Texas is on its way to leading the nation in the public disclosure of hydraulic fracturing chemicals. Gov. Rick Perry Friday signed into law HB 3328, making the Lone Star State a leader on an issue with which other states producing natural gas from shale plays have struggled.
The legislation requires full public disclosure of the chemical composition of fracking fluids on a well-by-well basis and seeks to establish a model for other states to follow (see Shale Daily, June 1). The regulations, which have the support of the gas industry, are to be implemented by the Railroad Commission of Texas (RRC).
Operators will have the ability to challenge disclosure if they feel that certain contents of the fluid they use constitute a trade secret. Disclosure would be made on the existing Frac Focus Chemical Disclosure Registry website.
Last Wednesday RRC commissioners during a conference vowed to quickly draft the disclosure rules. "The implementation of this groundbreaking policy by administrative rule is a Railroad Commission priority," said RRC Chair Elizabeth Ames Jones.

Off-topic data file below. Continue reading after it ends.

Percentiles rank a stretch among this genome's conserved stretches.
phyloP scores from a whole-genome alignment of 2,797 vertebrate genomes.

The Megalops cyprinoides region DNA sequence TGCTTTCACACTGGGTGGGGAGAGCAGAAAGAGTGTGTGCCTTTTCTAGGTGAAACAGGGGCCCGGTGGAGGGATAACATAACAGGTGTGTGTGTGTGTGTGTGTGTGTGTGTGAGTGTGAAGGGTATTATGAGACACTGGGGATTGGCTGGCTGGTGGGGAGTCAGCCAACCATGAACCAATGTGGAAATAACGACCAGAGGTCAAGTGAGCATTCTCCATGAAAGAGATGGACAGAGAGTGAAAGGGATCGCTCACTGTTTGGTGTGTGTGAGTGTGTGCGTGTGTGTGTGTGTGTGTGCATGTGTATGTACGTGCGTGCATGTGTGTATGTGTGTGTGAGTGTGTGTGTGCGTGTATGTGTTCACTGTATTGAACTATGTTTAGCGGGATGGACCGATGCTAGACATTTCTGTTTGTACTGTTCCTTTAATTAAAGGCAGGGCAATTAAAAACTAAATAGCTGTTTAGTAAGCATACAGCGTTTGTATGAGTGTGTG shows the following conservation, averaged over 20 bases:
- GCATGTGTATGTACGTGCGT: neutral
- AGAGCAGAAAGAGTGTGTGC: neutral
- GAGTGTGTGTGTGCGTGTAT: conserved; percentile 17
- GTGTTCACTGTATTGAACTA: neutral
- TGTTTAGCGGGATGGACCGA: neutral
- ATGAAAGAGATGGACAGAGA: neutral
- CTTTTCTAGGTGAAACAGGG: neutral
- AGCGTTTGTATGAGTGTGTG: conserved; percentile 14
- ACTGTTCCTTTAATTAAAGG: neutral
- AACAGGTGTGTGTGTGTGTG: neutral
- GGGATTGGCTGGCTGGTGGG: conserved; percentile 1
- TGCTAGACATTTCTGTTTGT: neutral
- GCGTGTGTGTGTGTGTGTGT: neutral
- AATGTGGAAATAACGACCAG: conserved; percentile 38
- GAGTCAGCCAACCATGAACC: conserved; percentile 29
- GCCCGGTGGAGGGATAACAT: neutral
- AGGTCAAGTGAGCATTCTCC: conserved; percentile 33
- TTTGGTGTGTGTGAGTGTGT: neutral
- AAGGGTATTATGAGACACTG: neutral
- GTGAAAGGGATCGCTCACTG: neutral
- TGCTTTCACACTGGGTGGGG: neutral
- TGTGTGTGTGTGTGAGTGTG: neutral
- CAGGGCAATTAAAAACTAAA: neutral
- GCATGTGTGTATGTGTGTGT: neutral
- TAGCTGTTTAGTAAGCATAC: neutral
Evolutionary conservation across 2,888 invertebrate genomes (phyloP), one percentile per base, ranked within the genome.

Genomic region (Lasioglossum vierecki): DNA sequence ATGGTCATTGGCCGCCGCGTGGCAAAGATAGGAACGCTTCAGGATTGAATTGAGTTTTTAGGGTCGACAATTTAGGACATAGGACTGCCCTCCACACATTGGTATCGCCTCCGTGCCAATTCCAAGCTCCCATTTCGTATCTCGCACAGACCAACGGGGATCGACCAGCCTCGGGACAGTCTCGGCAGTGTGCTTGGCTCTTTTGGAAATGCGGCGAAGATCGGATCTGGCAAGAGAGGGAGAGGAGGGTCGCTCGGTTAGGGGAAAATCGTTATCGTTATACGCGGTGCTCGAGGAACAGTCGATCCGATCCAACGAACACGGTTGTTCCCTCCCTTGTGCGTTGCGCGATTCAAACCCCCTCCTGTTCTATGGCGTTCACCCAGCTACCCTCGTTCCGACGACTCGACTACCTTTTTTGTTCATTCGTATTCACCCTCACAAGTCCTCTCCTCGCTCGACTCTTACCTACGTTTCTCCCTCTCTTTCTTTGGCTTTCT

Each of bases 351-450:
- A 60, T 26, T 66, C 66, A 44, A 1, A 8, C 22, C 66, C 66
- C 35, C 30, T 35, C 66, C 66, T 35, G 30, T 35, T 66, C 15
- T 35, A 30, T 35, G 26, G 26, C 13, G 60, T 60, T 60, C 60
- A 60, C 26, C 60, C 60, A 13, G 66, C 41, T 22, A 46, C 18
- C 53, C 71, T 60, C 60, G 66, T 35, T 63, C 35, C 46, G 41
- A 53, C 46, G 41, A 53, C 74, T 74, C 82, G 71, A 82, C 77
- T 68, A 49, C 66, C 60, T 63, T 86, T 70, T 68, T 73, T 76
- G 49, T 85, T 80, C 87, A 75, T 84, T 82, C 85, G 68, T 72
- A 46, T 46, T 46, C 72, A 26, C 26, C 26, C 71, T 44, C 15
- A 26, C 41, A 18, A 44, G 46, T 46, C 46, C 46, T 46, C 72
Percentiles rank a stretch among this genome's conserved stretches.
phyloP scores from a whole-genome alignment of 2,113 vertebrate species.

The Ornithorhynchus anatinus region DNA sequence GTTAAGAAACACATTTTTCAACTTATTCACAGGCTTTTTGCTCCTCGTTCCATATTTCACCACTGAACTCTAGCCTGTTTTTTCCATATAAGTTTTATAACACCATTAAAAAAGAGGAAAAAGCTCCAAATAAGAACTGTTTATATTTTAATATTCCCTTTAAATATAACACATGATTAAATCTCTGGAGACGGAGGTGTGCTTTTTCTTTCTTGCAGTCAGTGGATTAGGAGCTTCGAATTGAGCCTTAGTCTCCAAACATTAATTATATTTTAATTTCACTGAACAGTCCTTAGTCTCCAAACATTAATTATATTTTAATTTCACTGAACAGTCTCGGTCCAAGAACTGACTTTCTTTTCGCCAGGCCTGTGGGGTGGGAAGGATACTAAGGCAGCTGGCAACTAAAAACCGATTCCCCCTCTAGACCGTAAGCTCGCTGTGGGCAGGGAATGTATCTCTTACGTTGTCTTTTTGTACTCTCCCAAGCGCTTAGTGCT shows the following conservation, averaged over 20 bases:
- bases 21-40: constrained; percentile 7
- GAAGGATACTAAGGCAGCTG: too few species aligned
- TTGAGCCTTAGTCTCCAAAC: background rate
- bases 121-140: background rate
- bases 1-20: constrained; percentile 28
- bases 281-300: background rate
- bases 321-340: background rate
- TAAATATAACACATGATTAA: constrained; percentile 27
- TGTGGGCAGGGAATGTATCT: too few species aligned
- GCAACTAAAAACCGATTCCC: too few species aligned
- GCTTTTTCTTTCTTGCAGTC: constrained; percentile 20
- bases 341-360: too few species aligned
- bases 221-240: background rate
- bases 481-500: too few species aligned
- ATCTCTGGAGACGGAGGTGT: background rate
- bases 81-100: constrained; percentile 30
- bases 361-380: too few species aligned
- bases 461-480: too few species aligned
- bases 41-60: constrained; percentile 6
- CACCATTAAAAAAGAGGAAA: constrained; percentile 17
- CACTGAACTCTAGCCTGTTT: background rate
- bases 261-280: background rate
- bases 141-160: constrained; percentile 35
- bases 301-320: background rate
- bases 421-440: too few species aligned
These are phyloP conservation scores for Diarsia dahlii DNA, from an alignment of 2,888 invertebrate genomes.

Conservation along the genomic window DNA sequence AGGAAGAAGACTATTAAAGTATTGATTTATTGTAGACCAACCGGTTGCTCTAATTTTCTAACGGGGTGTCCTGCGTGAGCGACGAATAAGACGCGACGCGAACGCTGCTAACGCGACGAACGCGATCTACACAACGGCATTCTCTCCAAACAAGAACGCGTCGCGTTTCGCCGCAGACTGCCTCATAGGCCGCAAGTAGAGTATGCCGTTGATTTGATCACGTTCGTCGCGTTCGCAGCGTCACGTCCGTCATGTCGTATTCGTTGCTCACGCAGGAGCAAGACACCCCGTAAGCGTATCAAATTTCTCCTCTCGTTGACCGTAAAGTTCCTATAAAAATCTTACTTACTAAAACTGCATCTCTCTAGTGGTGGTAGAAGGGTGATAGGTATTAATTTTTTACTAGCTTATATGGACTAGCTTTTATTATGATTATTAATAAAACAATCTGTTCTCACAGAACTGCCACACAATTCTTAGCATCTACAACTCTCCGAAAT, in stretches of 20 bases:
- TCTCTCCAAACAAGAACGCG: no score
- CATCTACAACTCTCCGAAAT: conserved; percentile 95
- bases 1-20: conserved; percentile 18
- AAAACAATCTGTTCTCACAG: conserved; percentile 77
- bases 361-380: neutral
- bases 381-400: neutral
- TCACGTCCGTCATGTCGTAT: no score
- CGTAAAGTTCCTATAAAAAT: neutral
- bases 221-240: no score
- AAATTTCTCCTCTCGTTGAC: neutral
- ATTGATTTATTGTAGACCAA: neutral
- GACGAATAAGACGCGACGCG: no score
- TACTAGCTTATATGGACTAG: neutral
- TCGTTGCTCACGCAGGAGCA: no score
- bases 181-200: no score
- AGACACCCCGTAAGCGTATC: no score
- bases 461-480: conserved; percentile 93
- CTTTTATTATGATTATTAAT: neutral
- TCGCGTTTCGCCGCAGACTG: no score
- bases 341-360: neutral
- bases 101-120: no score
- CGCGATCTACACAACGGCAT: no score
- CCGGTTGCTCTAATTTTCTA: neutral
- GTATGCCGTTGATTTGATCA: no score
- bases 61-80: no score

RRC staff was directed to begin creation of a rulemaking timetable. The process will include public hearings. Rules for disclosure of chemicals regulated by the Occupational Safety and Health Administration need to be completed by July 1, 2012. Rules for disclosure of other chemicals would need to be developed by July 1, 2013.
Perry did not make a statement on the signing of the bill. Perry spokeswoman Catherine Frazier noted that there has not been a confirmed case of groundwater contamination from fracking in Texas, but she said Perry believes the legislation will give the public "peace of mind about the practice."
Elsewhere, Montana is considering rules for frack fluid disclosure at the regulatory level; Arkansas, Wyoming and Michigan require some form of disclosure. The issue of frack fluid disclosure is seen by environmentalists and landowner advocates as central to the natural gas industry's image in the shale patch (see Shale Daily, June 17).